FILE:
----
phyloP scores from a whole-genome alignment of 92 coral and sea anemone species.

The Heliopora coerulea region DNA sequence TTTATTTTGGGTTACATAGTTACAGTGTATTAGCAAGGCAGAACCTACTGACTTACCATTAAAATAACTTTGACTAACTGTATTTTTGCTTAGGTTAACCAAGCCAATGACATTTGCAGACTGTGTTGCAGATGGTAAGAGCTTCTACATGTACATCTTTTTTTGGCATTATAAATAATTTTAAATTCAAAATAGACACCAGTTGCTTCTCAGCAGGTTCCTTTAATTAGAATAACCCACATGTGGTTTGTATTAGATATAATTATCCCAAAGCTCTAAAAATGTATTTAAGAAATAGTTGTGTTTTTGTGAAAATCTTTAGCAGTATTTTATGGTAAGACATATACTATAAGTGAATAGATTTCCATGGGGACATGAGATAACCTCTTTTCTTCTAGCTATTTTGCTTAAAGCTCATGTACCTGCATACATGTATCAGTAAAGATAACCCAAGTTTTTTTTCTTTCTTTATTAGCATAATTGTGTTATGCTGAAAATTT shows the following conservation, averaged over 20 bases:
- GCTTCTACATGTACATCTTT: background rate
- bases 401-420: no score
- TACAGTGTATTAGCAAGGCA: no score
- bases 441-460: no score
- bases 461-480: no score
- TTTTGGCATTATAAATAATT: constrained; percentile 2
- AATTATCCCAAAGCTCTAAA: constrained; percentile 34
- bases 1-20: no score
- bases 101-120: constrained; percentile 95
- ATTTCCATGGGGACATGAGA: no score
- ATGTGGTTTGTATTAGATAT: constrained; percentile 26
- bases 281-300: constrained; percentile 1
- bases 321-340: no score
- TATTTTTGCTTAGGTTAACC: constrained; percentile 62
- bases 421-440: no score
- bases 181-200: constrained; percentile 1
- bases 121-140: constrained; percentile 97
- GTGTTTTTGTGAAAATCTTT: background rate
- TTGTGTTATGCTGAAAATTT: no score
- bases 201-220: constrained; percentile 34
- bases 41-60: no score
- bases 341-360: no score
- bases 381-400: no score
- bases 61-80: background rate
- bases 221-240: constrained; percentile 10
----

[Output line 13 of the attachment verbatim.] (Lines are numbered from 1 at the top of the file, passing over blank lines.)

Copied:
- ATGTGGTTTGTATTAGATAT: constrained; percentile 26